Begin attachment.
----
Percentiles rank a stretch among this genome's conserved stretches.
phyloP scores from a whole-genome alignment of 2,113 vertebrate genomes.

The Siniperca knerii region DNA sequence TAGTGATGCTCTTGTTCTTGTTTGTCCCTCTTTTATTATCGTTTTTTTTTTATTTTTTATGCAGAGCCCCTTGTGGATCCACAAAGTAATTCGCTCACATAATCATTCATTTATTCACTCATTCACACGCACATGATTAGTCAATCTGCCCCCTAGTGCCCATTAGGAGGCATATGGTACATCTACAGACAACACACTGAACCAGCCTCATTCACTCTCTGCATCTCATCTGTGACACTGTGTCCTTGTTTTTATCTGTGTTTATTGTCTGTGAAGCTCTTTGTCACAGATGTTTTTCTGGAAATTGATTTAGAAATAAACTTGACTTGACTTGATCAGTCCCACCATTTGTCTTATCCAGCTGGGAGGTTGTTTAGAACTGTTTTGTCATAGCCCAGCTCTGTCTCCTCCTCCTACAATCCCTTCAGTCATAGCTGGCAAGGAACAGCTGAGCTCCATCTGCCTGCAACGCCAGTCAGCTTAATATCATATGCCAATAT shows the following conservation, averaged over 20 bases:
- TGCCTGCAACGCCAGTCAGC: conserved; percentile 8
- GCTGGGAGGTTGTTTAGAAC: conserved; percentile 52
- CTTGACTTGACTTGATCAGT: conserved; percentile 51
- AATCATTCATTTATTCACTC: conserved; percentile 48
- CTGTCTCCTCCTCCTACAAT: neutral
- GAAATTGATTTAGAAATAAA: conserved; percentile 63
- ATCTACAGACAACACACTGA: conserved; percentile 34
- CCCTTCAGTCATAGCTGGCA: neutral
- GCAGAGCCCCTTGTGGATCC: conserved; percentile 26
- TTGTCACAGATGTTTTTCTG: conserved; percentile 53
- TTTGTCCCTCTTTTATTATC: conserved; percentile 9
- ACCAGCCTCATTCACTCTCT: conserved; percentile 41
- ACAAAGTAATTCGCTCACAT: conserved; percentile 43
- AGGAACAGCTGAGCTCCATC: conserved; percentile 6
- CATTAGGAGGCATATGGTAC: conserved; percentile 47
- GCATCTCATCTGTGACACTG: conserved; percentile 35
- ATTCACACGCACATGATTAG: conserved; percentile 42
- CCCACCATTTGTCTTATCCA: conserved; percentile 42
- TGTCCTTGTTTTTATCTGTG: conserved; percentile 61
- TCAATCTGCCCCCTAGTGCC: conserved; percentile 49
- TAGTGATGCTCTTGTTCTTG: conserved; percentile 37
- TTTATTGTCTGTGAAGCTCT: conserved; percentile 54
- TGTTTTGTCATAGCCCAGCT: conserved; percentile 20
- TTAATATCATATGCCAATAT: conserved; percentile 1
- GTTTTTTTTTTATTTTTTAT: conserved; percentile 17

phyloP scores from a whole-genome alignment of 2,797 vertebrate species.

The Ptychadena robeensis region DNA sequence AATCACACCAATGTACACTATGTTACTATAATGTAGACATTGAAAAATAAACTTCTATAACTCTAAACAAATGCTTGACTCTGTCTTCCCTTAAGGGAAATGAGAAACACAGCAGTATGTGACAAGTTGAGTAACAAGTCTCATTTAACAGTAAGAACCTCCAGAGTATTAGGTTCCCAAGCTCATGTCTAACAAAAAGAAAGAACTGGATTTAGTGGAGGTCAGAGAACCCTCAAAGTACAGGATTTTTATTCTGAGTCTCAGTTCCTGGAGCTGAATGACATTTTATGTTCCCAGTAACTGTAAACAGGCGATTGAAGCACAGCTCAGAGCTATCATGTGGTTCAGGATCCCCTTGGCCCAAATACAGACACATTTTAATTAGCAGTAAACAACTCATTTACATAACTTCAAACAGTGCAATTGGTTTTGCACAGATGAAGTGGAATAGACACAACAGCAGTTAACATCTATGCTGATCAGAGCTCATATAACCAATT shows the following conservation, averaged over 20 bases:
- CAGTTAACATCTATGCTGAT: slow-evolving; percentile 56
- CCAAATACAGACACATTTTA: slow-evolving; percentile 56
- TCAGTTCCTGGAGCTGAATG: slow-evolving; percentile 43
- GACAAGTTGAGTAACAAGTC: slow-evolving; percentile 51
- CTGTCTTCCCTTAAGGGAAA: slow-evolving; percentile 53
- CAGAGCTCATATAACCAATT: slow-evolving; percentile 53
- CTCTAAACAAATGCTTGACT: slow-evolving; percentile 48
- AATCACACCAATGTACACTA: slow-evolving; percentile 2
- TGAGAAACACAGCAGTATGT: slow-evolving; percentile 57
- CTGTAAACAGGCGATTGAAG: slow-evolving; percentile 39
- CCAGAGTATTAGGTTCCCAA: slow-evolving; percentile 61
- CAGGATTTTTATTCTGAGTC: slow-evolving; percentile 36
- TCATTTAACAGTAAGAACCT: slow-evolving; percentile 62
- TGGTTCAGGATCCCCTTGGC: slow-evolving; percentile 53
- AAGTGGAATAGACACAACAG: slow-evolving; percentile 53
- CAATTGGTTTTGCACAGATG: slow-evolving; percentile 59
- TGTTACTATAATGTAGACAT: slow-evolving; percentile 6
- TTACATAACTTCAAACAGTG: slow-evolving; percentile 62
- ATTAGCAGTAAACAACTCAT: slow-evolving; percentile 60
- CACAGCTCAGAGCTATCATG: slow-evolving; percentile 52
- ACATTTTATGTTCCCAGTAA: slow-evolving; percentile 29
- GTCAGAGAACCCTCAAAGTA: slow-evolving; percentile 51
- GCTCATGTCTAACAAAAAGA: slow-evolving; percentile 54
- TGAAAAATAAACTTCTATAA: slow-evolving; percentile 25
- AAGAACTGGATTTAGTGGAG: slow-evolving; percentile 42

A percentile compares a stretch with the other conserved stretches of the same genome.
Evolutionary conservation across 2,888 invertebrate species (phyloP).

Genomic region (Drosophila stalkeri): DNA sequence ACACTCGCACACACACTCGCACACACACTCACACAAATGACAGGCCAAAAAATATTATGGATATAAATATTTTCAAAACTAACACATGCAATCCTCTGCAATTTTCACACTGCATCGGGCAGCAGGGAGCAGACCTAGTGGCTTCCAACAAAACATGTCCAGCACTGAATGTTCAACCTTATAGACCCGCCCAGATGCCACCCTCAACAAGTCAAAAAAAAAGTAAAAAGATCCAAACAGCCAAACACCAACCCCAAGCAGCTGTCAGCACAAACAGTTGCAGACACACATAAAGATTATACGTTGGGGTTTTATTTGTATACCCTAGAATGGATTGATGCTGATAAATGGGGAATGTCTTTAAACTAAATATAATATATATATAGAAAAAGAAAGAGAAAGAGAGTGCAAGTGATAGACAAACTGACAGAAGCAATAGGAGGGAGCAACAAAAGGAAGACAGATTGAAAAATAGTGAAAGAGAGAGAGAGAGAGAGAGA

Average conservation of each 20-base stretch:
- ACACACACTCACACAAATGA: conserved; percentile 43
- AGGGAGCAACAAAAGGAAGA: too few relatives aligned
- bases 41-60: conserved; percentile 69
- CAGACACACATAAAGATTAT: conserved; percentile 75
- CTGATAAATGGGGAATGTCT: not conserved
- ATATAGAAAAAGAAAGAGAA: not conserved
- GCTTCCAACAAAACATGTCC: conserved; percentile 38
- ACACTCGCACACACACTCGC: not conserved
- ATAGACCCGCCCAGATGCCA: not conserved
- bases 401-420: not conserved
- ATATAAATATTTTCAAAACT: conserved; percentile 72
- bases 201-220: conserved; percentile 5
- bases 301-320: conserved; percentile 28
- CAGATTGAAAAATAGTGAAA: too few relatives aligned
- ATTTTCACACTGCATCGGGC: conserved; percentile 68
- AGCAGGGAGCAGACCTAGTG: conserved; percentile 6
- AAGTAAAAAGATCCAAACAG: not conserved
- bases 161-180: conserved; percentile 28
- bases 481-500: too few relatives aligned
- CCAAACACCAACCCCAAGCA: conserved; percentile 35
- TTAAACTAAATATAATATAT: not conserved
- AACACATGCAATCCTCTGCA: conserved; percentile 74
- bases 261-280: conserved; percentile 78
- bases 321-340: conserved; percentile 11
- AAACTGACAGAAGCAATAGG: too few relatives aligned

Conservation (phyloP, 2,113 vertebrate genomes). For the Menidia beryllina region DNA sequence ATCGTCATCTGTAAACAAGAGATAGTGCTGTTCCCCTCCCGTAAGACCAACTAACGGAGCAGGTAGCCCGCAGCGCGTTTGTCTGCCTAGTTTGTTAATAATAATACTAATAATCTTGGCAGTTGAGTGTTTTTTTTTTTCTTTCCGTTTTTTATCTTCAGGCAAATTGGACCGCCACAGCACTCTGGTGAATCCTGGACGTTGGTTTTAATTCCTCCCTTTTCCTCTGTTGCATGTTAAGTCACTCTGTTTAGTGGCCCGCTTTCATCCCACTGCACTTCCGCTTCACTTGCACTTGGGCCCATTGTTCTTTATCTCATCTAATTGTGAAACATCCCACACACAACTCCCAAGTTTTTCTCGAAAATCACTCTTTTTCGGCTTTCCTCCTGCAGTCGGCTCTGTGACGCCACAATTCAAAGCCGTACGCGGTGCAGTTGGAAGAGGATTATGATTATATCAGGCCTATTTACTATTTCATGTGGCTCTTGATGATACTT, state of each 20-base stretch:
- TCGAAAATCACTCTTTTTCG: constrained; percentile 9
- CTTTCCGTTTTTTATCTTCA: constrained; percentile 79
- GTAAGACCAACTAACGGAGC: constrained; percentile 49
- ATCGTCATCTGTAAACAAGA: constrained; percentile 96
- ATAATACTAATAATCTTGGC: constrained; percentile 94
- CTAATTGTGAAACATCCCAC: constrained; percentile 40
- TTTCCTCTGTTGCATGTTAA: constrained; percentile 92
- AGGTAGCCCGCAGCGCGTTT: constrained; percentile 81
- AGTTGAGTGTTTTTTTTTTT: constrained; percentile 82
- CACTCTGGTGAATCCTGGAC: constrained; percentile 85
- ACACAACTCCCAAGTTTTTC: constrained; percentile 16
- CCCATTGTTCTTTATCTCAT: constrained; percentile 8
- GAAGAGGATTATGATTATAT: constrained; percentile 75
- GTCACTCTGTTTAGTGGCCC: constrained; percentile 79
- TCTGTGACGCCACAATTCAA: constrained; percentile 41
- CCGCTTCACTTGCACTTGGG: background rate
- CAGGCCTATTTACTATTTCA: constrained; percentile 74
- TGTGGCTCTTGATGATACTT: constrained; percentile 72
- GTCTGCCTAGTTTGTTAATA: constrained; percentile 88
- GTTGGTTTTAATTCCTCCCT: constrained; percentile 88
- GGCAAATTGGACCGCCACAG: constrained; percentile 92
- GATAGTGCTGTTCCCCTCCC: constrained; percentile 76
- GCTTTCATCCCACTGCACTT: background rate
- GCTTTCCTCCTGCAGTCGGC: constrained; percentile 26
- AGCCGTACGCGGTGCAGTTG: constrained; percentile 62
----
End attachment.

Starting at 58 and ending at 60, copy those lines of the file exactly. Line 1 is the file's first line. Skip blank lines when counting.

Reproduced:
Genomic region (Drosophila stalkeri): DNA sequence ACACTCGCACACACACTCGCACACACACTCACACAAATGACAGGCCAAAAAATATTATGGATATAAATATTTTCAAAACTAACACATGCAATCCTCTGCAATTTTCACACTGCATCGGGCAGCAGGGAGCAGACCTAGTGGCTTCCAACAAAACATGTCCAGCACTGAATGTTCAACCTTATAGACCCGCCCAGATGCCACCCTCAACAAGTCAAAAAAAAAGTAAAAAGATCCAAACAGCCAAACACCAACCCCAAGCAGCTGTCAGCACAAACAGTTGCAGACACACATAAAGATTATACGTTGGGGTTTTATTTGTATACCCTAGAATGGATTGATGCTGATAAATGGGGAATGTCTTTAAACTAAATATAATATATATATAGAAAAAGAAAGAGAAAGAGAGTGCAAGTGATAGACAAACTGACAGAAGCAATAGGAGGGAGCAACAAAAGGAAGACAGATTGAAAAATAGTGAAAGAGAGAGAGAGAGAGAGAGA

Average conservation of each 20-base stretch:
- ACACACACTCACACAAATGA: conserved; percentile 43